A settlement agreement announced Thursday resolves the Justice Department’s investigation into whether the University of California San Diego discriminated against workers when verifying their continued authorization to work.
The investigation concluded that the university’s Resource Management and Planning Vice Chancellor Area unnecessarily required certain work- authorized immigrants to re-establish their work authorization when their documents expired, based on the citizenship status of those individuals when they were hired.
The anti-discrimination provision of the Immigration and Nationality Act prohibits such requests for documents when based on an employee’s status or national origin.
Under the settlement, UCSD will pay a penalty to the U.S. government, train the university’s human resources personnel on the requirements of the INA’s anti-discrimination provision, and will be subject to monitoring and reporting requirements.
“Employers must comply with anti-discrimination laws, not only when employees are first hired, but throughout their employment,” said Acting Assistant Attorney General John Gore of the Civil Rights Division. “We will work with the university to ensure that its employment eligibility re- verification procedures avoid unnecessary burdens on permanently work- authorized immigrants based on citizenship status.”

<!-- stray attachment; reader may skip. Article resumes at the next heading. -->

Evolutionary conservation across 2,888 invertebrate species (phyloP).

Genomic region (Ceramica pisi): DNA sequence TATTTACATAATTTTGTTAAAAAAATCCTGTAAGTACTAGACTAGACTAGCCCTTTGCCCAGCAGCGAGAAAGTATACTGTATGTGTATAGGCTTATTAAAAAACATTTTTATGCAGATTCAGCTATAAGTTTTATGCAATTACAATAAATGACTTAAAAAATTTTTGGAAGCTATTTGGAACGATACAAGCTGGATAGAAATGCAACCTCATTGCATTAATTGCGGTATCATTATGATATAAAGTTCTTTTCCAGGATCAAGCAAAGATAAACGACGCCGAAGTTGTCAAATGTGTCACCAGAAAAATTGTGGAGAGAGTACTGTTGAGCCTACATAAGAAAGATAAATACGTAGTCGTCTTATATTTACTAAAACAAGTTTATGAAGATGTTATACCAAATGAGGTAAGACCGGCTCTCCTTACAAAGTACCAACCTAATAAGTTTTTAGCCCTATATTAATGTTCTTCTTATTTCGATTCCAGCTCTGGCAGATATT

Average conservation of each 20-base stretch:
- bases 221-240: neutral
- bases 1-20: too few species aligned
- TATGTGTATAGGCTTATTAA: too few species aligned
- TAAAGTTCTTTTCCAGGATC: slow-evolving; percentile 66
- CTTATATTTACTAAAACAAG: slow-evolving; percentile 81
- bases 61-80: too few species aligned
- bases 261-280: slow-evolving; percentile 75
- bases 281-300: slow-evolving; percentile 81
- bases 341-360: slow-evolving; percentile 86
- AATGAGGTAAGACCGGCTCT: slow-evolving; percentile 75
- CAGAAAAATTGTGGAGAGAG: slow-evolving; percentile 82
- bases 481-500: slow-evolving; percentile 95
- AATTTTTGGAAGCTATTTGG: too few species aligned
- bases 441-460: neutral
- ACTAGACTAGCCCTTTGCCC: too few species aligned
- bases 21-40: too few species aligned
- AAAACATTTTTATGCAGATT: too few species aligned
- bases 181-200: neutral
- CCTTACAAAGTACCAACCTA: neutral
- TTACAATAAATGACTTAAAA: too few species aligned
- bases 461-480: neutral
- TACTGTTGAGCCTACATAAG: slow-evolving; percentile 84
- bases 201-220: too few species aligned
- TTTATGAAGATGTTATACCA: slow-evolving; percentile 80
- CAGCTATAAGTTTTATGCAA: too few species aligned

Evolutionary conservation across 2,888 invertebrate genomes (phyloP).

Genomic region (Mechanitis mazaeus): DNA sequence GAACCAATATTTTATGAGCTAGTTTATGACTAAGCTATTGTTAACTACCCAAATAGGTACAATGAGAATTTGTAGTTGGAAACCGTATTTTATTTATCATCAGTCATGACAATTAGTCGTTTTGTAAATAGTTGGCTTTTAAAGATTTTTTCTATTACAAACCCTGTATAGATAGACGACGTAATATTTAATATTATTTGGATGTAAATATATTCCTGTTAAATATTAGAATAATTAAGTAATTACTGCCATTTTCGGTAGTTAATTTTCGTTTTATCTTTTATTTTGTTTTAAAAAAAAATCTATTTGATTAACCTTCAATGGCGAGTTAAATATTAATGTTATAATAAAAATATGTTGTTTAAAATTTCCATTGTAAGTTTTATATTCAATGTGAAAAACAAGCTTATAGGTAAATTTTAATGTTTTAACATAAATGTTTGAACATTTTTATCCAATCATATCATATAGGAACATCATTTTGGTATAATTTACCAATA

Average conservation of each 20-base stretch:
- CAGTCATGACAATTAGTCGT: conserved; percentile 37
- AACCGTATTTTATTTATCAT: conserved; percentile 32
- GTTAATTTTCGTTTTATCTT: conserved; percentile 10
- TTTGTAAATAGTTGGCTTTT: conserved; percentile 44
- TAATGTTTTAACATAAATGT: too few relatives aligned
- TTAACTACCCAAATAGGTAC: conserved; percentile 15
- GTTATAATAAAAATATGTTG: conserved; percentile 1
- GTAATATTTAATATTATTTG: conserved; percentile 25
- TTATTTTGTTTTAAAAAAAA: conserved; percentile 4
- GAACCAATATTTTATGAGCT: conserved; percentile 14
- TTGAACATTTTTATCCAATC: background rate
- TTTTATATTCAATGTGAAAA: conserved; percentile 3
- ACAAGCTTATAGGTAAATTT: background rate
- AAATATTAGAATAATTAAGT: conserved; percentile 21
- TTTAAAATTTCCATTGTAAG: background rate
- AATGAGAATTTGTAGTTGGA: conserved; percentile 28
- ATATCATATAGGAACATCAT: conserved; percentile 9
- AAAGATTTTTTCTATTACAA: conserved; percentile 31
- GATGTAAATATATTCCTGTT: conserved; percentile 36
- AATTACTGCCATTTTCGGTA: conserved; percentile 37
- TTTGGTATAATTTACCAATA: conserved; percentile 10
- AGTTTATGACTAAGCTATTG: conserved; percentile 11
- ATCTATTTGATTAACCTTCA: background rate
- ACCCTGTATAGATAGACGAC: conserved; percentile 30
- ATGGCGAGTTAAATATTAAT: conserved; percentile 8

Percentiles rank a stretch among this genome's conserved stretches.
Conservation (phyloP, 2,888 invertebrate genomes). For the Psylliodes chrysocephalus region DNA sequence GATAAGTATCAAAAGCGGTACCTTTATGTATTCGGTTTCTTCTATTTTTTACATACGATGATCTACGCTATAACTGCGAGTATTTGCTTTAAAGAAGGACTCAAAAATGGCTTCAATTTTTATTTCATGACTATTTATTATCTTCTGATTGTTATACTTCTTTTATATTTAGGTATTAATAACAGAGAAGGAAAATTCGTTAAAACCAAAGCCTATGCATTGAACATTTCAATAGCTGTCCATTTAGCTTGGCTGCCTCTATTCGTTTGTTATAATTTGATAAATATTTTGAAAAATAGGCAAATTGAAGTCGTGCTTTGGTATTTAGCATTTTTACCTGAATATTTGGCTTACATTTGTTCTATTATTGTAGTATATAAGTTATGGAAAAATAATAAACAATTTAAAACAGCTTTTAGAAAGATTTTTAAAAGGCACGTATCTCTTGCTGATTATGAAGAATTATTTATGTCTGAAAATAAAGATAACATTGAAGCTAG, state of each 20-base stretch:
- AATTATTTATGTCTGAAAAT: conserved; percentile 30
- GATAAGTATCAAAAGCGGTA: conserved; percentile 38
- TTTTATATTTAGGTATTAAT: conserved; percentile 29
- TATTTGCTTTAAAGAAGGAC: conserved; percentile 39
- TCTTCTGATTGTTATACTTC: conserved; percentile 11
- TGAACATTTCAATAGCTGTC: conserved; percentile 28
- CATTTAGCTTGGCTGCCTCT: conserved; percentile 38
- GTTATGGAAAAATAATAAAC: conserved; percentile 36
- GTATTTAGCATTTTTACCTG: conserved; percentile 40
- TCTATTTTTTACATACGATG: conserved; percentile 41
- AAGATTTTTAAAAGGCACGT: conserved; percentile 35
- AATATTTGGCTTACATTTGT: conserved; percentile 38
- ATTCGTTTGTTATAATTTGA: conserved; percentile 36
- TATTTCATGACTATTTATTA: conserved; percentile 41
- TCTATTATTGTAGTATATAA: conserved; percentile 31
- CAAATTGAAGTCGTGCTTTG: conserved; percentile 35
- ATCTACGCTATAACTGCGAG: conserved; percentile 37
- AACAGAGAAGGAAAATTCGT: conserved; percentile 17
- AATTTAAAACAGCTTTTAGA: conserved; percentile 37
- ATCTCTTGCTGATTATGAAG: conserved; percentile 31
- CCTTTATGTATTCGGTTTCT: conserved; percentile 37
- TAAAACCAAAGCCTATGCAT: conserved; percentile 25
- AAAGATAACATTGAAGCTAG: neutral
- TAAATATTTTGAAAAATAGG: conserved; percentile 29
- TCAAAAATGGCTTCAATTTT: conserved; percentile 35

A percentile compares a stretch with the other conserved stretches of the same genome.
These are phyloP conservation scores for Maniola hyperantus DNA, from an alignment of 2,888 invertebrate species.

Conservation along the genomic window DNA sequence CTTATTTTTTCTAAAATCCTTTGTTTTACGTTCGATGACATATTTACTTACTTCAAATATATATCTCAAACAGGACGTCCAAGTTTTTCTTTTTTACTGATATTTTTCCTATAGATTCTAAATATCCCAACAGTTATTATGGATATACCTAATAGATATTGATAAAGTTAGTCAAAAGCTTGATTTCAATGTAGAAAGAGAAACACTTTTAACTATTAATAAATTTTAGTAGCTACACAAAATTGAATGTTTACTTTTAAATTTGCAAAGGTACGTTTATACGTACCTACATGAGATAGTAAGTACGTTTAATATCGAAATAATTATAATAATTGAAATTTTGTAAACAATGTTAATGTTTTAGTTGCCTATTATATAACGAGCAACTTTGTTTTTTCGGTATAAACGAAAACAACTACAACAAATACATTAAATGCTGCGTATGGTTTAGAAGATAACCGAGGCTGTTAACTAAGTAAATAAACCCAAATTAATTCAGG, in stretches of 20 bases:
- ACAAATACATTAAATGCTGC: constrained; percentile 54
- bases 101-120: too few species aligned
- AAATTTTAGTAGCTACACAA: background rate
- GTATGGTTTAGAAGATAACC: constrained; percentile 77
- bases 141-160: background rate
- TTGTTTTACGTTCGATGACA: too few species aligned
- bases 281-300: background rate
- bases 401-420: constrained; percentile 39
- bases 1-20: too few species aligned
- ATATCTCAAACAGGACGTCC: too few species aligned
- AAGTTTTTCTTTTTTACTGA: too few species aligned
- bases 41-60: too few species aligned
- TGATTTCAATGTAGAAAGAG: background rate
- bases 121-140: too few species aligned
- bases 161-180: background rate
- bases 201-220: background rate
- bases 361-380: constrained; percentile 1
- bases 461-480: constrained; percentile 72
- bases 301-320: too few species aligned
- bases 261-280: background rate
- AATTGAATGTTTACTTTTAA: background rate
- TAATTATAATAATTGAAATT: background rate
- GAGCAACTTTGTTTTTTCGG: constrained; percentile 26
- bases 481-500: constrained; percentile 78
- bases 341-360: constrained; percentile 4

The Immigrant and Employee Rights Section of the Civil Rights Division is responsible for enforcing the anti-discrimination provision of the INA. The statute prohibits, among other things, citizenship, immigration status and national origin discrimination in hiring, firing or recruitment or referral for a fee; unfair documentary practices, retaliation and intimidation.
—City News Service